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Bush pushes Senate to ban human cloning for research
WASHINGTON -- President Bush pressed the Senate on Wednesday to ban cloning of human embryos for research, saying science must not rush ahead "without an ethical compass." Senators promised a fight, seeing great promise in cloning for cures of terrible afflictions.
Bush called medical researchers, ethicists, lawmakers, ministers and disabled people to the White House to explain why he objects to human cloning and to embrace a ban proposed by Sens. Sam Brownback and Mary Landrieu.
"We can pursue medical research with a clear sense of moral purpose, or we can travel without an ethical compass into a world we could live to regret," Bush said. "How we answer the question of human cloning will place us on one path or the other."
The president was looking to tamp down an evolving Senate compromise, crafted by Sens. Arlen Specter, Edward Kennedy, Tom Harkin and Dianne Feinstein, that would outlaw cloning for reproductive purposes but allow it for research on illnesses such as cancer, Alzheimer's and Parkinson's.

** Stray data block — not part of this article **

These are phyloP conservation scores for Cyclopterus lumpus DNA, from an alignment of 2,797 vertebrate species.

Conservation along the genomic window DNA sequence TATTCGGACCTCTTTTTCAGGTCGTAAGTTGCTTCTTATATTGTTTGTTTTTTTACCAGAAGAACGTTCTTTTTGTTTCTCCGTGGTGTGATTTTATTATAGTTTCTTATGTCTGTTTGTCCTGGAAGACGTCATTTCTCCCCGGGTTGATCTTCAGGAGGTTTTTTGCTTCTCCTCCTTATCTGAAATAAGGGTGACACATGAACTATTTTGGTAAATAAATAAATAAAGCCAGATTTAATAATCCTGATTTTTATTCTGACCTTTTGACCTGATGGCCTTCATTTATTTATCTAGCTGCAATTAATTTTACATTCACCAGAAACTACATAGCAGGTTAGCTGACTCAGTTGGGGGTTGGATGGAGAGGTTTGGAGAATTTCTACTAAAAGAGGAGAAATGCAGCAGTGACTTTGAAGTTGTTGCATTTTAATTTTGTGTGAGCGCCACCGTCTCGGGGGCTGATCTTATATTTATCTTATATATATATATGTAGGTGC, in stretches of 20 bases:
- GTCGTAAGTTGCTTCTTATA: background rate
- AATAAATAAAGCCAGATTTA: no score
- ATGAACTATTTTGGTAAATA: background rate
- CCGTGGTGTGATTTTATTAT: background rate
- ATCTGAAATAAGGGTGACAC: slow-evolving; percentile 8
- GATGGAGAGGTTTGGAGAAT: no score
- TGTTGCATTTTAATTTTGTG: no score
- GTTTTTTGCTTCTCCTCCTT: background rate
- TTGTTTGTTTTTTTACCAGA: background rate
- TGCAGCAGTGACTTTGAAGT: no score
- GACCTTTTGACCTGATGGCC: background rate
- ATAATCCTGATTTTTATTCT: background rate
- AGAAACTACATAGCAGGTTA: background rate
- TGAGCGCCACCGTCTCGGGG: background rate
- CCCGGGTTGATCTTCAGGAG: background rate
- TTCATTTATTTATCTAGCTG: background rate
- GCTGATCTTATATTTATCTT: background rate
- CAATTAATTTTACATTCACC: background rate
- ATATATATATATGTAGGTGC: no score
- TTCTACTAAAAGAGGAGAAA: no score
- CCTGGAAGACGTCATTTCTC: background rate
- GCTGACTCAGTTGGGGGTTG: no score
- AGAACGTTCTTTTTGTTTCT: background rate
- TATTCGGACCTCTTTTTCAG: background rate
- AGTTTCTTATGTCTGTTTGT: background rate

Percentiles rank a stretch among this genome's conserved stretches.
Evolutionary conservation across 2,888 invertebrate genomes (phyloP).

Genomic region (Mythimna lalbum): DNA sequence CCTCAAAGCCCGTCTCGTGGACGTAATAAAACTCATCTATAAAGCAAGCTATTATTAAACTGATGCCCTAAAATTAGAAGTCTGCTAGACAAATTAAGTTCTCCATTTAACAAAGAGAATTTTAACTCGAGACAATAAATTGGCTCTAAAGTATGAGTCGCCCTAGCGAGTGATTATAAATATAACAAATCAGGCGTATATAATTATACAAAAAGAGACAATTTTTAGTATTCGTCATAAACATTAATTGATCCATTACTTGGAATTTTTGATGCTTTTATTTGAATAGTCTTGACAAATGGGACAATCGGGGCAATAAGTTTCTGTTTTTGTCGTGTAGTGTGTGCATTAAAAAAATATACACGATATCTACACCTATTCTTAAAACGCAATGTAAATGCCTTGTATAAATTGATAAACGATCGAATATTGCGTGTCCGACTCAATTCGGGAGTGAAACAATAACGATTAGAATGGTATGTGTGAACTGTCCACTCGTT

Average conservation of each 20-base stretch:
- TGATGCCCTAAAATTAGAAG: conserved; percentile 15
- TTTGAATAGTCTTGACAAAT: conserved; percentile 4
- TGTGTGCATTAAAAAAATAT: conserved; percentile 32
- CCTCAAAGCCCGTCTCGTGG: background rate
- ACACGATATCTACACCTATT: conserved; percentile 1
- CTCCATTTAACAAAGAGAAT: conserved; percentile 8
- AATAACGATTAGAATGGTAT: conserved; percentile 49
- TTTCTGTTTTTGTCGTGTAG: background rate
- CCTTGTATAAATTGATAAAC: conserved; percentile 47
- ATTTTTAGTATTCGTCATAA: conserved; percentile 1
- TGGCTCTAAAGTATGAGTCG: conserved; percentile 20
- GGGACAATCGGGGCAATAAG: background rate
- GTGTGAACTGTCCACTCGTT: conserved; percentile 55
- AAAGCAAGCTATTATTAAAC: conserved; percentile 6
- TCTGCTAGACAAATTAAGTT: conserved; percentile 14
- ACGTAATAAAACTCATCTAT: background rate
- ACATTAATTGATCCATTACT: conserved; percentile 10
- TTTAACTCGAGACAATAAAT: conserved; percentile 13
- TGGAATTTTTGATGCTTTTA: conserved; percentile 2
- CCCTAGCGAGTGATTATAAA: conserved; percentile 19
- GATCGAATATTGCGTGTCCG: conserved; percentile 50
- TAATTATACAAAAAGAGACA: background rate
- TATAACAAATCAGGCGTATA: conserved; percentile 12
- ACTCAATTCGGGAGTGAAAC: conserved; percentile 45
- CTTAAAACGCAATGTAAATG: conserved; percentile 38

"It would be a mistake for the U.S. Senate to allow any kind of human cloning to come out of that chamber," Bush said.
Kennedy, D-Mass., said it is Bush who is mistaken.
"We must not let the misplaced fears of today deny patients the cures of tomorrow," he said. "Congress was right to place medicine over ideology in the past, and we should do the same again as we confront the issue of cloning."
Specter, R-Pa., said the ban Bush advocates would criminalize legitimate research and cause "an enormous brain drain out of the United States to Europe."
"To tie the hands of medical science in the 21st century, in my opinion, is just not the right thing to do," Specter said.
"There's going to be a real fight on the Senate floor. I believe we will find enough Republican votes ... to make a majority."
Senate Majority Leader Tom Daschle, D-S.D., urged lawmakers to heed a call from 40 Nobel laureates who support research cloning, and he said it is possible to bar ethically repugnant uses of cloned tissue without blocking the research.
"The president wants to ban it all, and I think he's wrong," Daschle said.
"And I think the American people are on our side on this issue."
At issue is the production of embryos that are genetically identical to a donor human being. Bush voiced his opposition frequently last year, and in August he restricted federally financed stem cell research to 64 existing stem cell lines taken from embryos discarded by fertility clinics.
The House passed a ban on all human cloning last July but the Senate has not acted on it.